• Municipal Urban Service Area (MUSA) - While not a division, the MUSA is an urban growth boundary which instead of limiting development, limits the services and infrastructure needed for development. The most important service of which is connection to the sewage treatment system. Growth is controlled because state law prohibits disastrous septic tank systems and most cities require development to be connected to a system.


In 1967 the Minnesota Legislature created the Metropolitan Council in response to growing issues of septic tank wastewater contamination. During that time, it was recognized there were systematic problems which transcended coordination of any one agency. There were more than 200 municipal agencies in existence then.

Additional acts of the legislature passed in 1974, 1976, and 1994 expanded the role and powers of the Met Council, merging it with transit and waste control commissions to become a unified regional authority.

Met Council Chairs

Chair Term Appointed by
James L. Hetland Jr. 1967 – 1971 Harold LeVander
Albert Hofstede 1971 – 1973 Wendell Anderson
John E. Boland 1973 – 1979 Wendell Anderson
Charles R. Weaver Sr. 1979 – 1982 Al Quie
Gerald J. Isaacs 1983 – 1984 Rudy Perpich
Sandra S. Gardebring 1984 – 1986 Rudy Perpich
Steve Keefe 1986 – 1991 Rudy Perpich
Mary E. Anderson 1991 – 1992 Arne Carlson
Dottie Rietow 1992 – 1995 Arne Carlson
Curtis W. Johnson 1995 – 1999 Arne Carlson
Ted Mondale 1999 – 2003 Jesse Ventura
Peter Bell 2003 – 2011 Tim Pawlenty
Susan Haigh 2011-2015 Mark Dayton
Adam Duininck 2015- Mark Dayton


Shortly after the Minnesota elections, 2010, Minnesota Legislative Auditor James Nobles recommended on 21 January 2011 that "the Legislature should restructure the governance of the Metropolitan Council" (page 41).[4] The Legislative Auditor continued stating that "Maintaining an appointed Met Council would continue the Council’s accountability problems ... Because Council members are appointed by the governor, however, they are not directly accountable to the public for (their) decisions." This lack of credibility and accountability was reported on by newspapers such as the St. Paul Pioneer Press,[5] the Star Tribune,[6] and even online editorials like Politics In Minnesota.[7]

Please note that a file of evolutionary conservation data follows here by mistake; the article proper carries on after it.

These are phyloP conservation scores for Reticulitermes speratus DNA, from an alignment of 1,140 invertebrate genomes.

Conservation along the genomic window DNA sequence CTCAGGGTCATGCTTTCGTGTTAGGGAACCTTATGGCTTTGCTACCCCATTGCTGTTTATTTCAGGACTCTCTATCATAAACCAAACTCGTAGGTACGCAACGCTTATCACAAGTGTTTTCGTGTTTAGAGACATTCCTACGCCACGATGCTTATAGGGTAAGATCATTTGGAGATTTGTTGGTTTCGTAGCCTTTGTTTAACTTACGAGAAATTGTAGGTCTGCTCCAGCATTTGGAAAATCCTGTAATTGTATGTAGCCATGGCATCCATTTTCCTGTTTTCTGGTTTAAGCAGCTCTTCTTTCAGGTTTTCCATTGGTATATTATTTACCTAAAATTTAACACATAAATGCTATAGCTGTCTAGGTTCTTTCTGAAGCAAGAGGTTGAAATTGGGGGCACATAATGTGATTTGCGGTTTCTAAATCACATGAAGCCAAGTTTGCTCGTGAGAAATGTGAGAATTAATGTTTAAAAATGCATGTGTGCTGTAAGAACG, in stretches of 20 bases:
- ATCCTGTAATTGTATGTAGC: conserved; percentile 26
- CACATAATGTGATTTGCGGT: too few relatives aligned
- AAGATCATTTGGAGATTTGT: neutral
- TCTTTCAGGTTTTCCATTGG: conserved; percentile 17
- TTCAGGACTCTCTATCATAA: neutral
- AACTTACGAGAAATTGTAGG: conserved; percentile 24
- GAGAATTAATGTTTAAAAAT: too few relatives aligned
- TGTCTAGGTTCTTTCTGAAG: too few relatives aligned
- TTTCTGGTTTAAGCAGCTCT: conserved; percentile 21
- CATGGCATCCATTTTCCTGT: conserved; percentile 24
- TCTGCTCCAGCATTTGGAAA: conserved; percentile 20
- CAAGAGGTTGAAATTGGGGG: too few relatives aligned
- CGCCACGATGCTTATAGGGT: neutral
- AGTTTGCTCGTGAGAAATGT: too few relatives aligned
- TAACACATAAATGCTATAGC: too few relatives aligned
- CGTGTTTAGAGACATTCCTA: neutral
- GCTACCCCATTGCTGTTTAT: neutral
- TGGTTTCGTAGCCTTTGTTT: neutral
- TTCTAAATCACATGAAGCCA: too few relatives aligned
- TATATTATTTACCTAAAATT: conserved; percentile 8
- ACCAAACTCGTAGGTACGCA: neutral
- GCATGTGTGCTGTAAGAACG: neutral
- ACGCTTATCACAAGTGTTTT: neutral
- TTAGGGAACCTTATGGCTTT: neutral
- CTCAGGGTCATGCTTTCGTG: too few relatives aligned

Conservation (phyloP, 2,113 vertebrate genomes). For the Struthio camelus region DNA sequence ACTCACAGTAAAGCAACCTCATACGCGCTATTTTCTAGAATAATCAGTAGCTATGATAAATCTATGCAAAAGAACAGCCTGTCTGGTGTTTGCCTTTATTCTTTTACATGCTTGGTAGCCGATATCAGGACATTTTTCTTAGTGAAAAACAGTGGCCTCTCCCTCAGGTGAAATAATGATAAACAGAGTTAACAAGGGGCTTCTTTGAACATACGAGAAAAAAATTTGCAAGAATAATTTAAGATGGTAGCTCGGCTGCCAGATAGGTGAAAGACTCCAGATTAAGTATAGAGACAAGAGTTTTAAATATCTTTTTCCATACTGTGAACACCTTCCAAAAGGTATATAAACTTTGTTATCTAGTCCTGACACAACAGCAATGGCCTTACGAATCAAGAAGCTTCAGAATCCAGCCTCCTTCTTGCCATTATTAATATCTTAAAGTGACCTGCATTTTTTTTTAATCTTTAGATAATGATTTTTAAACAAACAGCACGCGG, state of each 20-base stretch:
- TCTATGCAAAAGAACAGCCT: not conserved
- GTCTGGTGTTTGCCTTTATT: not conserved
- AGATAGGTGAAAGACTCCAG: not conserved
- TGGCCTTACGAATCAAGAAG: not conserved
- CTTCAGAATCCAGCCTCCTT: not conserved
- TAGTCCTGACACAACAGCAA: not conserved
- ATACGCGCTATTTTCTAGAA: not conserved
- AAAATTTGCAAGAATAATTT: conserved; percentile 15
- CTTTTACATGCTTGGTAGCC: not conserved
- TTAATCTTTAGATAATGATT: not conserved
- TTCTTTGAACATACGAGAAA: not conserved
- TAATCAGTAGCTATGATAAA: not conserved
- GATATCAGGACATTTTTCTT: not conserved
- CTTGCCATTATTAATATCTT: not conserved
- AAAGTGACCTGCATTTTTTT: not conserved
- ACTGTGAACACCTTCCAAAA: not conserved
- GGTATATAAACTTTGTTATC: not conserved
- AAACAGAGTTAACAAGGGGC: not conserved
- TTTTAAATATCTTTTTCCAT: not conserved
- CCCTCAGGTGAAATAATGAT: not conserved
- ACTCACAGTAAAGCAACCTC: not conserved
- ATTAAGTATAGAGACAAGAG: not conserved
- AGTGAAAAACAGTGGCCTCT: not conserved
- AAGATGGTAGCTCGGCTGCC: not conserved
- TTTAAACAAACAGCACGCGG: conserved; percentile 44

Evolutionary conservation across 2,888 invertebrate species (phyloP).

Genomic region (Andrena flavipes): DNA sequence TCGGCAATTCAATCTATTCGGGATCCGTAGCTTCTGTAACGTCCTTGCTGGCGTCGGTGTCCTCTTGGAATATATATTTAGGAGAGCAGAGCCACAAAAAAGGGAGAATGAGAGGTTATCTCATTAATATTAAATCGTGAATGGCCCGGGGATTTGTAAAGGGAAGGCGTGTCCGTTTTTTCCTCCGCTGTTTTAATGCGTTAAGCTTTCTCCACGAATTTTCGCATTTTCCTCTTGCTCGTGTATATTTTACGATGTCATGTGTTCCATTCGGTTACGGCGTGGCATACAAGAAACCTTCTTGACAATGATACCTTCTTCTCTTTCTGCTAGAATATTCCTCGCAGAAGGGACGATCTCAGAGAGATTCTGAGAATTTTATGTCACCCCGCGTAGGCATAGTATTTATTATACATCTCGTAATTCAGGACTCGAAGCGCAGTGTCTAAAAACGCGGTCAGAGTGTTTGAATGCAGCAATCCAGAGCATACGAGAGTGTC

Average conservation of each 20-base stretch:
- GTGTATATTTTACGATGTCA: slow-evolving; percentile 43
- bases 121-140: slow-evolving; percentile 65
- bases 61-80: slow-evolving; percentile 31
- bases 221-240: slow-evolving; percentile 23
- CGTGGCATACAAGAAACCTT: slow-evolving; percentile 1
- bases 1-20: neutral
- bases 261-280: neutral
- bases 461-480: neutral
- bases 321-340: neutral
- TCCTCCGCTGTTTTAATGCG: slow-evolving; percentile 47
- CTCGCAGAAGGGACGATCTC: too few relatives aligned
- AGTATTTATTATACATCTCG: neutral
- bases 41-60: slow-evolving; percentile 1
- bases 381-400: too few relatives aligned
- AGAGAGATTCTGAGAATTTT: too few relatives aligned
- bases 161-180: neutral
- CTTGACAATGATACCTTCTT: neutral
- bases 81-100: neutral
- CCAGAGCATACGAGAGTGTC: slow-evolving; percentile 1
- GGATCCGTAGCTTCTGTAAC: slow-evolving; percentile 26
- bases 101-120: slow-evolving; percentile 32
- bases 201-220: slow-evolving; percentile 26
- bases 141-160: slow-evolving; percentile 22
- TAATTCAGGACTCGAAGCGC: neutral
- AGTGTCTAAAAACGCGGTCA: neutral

Keegan Iversen, a Libertarian candidate for state auditor in the 2014 election, has called for the elimination or restructuring of the Council.[8] Iversen has questioned the Councils constitutionality citing its 501(c)(4) status not in compliance with Minnesota Constitutional requirements. The legislature may authorize municipal corporations to levy and collect assessments for local improvements upon property benefited thereby without regard to cash valuation.[9]

Marty Seifert, a Republican candidate for governor in the 2014 election, has called for the abolition of the Council, citing it as an unelected authority with taxation powers without representation. [10] However, most of the responsibilities of the Metropolitan Council would still need to be maintained, including a Metropolitan Planning Organization that allows the region to receive federal transportation funding. In essence, the Metropolitan Council operates in ways similar to the Minnesota Department of Transportation.


  1. ^ Metropolitan Council. Accessed 2007.
  2. ^ Met Council (February 2006). "Transit centers help attract new riders, boost system efficiency". Retrieved 2007-09-21. 
  3. ^ Steven Hauser. "Testing Inter-System Usability of Opt Out Transit Systems and Transportation". Retrieved 2007-09-21. 
  4. ^ Governance of Transit in the Twin Cities Region, Office of the Legislative Auditor. Accessed 2011.
  5. ^
  6. ^
  7. ^ The Paper Trail: Legislative Auditor recommends Met Council reform. Accessed 2011.
  8. ^
  9. ^
  10. ^

External links

  • Metropolitan Council
  • Livable Communities Act